This post was originally written for The Collegiate Leadership Internship Program (CLIP) blog. CLIP is a program of the Edgar M. Bronfman Center for Jewish Student Life at NYU. To learn more, visit clip.bronfmancenter.org.
When I was accepted into CLIP for the summer, I was filled with excitement of spending time in New York City with other Jewish young adults. I figured I would get my fair share of amazing New York bagels, the chance to be a tourist for the whole summer, and the opportunity to be around other Jewish college students with similar backgrounds. I knew that CLIP aimed to bring together Jews of diversity, but I don't think I fully understood how much I would learn until our Shabbaton retreat, and how different our backgrounds truly were.
Growing up in a home with parents of an interfaith marriage, I had a different upbringing than some Jews. My mom proudly raised my sisters and me as Reform Jewish women, but we seldom went to Shabbat because of Friday night high school football games and other events we attended together. I watched from the bleachers, as my sisters (my role models) participated in cheerleading down on the football field. We celebrated after with a Friday night dinner. This was our weekly tradition. While these nights together are a significant part of who I am, there is something in me that calls for a change in my Jewish practices as I grow older. I believe being a child with only one Jewish parent has given me the insight to different religions and acceptance of each of them. But it also has inspired me to grow closer to my own religion and my own values. So when I embarked on this Shabbaton retreat, I was looking for something that could give me the puzzle piece I had been missing in my Jewish life. What I didn’t realize was that the amazing traditions of the people around me were about to teach me more than I could ever imagine.
When I used to think of more observant Jews than myself, I thought of an amazing culture so deeply rooted in Halacha (Jewish law) that I could respect but not commit to. As I experienced services this past weekend, I felt a wave of emotions as I heard young men and women my age read from the Torah. They were so passionate and knowledgeable about what our God had been saying. I was in shock. It was inspiring to hear, but as I sat there, I questioned myself. For when I heard these amazing people speak and explain lessons from the words of our ancestors, I realized how much I didn’t know about Judaism. I doubted my connection to its practices. As many around me read our Hebrew prayers in the Siddurim so thoughtfully (and quicker than myself), I realized that it was okay that I didn’t know everything. It was okay that I was not used to some particular prayers. I realized my practices as a young adult may have been a little different, but they still stem from something greater that my peers and I all share together. I began to see that not only are we part of the same, incredible religion, but it is our duty to open the eyes of Jews everywhere. It is our mission to unite Jews of all denominations, because we are all rooted in the same values.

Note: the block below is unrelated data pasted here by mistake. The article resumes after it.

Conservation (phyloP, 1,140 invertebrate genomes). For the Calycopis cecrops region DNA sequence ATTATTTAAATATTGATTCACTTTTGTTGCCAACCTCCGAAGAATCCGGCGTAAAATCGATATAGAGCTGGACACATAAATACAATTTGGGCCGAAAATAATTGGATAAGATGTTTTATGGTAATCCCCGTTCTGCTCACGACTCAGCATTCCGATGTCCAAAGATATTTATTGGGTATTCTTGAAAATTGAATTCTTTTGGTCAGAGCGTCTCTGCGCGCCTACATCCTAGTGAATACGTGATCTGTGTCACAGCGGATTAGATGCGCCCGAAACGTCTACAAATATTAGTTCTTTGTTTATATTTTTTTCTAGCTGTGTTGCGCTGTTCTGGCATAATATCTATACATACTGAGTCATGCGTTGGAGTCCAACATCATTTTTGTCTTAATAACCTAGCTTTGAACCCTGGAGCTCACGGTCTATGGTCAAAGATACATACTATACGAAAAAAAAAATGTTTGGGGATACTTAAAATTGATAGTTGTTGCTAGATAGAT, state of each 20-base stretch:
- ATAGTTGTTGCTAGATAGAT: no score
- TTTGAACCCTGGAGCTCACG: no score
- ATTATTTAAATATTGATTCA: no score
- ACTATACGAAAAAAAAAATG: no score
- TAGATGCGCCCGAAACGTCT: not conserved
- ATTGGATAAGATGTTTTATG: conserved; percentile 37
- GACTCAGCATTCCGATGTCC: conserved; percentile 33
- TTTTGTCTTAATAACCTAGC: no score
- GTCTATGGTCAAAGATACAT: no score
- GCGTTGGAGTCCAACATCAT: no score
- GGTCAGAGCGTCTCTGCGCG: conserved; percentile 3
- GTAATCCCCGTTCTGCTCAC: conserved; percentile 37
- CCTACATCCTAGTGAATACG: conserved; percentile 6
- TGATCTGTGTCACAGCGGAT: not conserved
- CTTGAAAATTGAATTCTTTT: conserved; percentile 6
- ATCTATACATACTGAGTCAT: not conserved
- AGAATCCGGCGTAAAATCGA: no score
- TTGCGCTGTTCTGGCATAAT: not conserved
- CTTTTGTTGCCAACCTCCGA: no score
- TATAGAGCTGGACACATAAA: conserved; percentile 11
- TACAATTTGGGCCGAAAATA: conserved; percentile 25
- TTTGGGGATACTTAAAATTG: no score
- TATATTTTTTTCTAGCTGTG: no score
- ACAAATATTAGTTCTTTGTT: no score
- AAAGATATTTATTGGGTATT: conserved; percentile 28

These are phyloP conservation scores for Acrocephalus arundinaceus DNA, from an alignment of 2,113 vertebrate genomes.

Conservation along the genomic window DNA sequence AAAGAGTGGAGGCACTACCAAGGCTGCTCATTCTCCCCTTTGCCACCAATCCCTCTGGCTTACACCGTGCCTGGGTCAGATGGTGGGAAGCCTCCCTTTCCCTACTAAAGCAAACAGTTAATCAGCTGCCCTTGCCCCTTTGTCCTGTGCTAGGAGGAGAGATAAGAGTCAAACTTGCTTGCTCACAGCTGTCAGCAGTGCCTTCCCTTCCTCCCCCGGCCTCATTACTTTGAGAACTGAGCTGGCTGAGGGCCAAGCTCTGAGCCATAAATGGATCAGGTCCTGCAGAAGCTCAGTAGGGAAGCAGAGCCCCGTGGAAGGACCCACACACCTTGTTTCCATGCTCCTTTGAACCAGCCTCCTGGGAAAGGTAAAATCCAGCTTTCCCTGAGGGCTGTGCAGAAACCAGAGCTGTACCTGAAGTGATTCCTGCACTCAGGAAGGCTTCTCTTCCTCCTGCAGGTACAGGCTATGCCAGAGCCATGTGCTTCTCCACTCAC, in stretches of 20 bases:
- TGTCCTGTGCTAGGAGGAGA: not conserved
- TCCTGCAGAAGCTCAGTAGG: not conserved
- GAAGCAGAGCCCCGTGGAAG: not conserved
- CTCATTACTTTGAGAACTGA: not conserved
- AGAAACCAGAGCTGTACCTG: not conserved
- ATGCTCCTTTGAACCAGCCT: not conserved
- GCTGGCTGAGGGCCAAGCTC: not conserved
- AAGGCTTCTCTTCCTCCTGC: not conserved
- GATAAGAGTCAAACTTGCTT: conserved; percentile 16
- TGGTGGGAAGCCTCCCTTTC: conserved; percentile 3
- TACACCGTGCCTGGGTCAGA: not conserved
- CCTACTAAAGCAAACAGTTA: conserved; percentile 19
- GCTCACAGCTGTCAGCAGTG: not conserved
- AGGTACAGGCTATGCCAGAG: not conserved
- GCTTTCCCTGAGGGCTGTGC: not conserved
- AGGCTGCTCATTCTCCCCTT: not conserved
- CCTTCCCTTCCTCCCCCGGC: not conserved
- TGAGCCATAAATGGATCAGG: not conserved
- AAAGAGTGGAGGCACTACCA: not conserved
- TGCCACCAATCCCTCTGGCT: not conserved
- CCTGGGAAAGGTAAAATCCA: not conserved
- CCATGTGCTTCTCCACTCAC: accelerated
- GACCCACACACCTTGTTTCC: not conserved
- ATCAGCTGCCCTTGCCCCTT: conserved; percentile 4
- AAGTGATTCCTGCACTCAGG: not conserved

While I looked around the room, I got tears in my eyes as I noticed how much this Shabbat truly meant to some of my new friends. How this Shabbat might have represented the first time they were not with their family, because praying together is what they did on previous Friday nights. Although my family may not have been praying together, our time spent with each other on Friday nights created close relationships and memories that I treasure. But on this past Shabbat, this particular Friday evening represented a revelation. It opened my eyes to the closeness and uniqueness my CLIP peers and I share as Jewish people in this world. It changed the way I want to practice Friday nights going forward. All weekend we spoke of the similarities between each denomination, but in the end, does it really mean anything if we don't all embrace it? Being around such supportive, passionate, and intelligent men and women has led to the realization that embracing our traditions is the first step to a pluralistic world. Embracing the similarities and love for Judaism is the first step to accepting all Jews so we can stand together to change the world and resist opposing forces. Embracing pluralism is the next part of my Jewish journey, to truly reconnect to our ideals with the support and lessons from the wonderful people around me.
Geena Marano is a rising junior at Louisiana State University in Baton Rouge majoring in Child and Family Studies and minoring in Spanish. As a CLIP 2014 NYC Intern, she is working at FEGS Health and Human Services in the WeCare Wellness department this summer.